For Surface Pro 4 owners, the new Surface Pro is a tablet that’s 20 percent faster, with 50 percent more battery life, all for roughly the same price. If you’re wondering how Microsoft eked out more battery life, executives said it was a combination of an increased battery capacity as well as efficiencies in both the new Core chip and the Creators Update of Windows 10.
With the new Surface Pro, looks like you’ll have a comparable selection of processors, memory, and storage to the Surface Pro 4’s. The cheapest $799 model includes an Intel Core m3, 4 GB of RAM, 128 GB SSD, and Intel HD Graphics 615. Two Core i5 models are available: a $999 4GB RAM/128GB SSD version and a $1,299 8GB RAM/256GB SSD model. Both use Intel’s HD Graphics 620. Finally, the Core i7 options include a $1,599 8GB RAM/256GB SSD version and a $2,199 16GB RAM/512GB SSD variant. If you want to shell out the big bucks, there’s a $2,699 16GB RAM/1 TB SSD option, too. All of the Core i7 models use Intel’s Iris Plus Graphics 640.
You’ll also be able to select among four colors of accessories: The new Surface Pen, the improved Type Cover, and a Sculpt Mouse will each be available in platinum, burgundy, cobalt blue, or black.
Otherwise, most of the revamped Surface Pro echoes the older Surface Pro 4, including the memory and storage configurations. You’ll notice slight improvements here and there, including better Bluetooth connectivity.and the faster NVMe interface for the terabyte storage option. Microsoft executives also said they’ve rounded the Surface Pro’s edges and pushed the cameras further back into the bezel—all recognizable features when someone points them out, but otherwise small details that you may overlook.
One nice feature you will notice, though, is how far back the kickstand reclines, to a nearly flat 165 degrees. Microsoft calls this “Studio Mode,” in homage to the Surface Studio. The revamped Surface Pro is also the first Microsoft device other than the Surface Studio that can use the nifty Surface Dial peripheral directly on the screen itself.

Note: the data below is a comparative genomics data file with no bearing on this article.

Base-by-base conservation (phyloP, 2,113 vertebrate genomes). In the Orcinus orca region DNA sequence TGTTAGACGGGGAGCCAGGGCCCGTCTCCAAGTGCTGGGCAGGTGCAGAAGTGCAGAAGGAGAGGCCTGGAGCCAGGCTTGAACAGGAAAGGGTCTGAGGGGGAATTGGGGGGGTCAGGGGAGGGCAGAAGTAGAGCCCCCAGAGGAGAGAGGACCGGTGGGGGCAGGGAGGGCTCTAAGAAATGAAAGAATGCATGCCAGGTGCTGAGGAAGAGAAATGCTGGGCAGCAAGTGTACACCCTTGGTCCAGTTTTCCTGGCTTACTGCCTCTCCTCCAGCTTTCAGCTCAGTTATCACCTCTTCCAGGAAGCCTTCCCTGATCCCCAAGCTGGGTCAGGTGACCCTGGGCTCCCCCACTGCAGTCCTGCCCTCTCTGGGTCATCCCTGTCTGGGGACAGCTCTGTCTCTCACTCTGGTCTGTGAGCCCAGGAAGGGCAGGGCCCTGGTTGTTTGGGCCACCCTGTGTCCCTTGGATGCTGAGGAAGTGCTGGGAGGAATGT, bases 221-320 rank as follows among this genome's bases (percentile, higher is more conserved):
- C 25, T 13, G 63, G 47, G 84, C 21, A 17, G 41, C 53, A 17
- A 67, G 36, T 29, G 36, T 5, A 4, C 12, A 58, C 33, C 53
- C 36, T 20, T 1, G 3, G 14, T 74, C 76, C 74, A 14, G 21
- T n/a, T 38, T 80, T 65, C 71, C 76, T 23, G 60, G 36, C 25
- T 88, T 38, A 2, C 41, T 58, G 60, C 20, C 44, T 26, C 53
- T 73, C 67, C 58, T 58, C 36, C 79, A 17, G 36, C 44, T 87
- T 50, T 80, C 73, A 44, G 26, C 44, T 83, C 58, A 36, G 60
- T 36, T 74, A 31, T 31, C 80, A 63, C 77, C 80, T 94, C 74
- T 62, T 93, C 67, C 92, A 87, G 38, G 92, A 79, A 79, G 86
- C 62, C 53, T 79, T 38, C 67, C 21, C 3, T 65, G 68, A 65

The associated peripherals are largely identical . What Microsoft is calling the Surface Pro Signature Type Cover delivers 1.33mm of key travel, and is bound in the Alcantara fabric that appears on the Surface Pro 4’s Signature Type Cover as well as the Surface Laptop’s keyboard deck. On paper, the Surface Pro Signature Type Cover appears to be identical to the Surface Pro 4’s Signature Type Cover, and felt identical to my fingers, too.
Digital artists have more to like. The redesigned Surface Pen boasts 4,096 levels of pressure accuracy compared to its predecessors’ 1,024 levels, and it has tilt support. This means you can ink with the pen, or angle it and shade in brushstrokes with the side of the nib, just like a real pen would. The new Surface Pen is also a little longer and sleeker, and it eliminates the clip. Microsoft’s also quite proud of the fact that the new Pen virtually eliminates the pen’s latency (now just 26 ms) between when you ink a line on the screen, and when the digital ink actually appears. Finally, like the Studio, Microsoft now offers the option to switch to “enhanced color” from sRGB.
For anyone torn between the Surface Pro 4 and Surface Pro (2017), Microsoft’s new tablet—er, laptop—looks like a no-brainer upgrade. We won’t know more until we test it, of course, so stay tuned for our review.
This story was updated at 6:33 AM with additional pricing details and other information.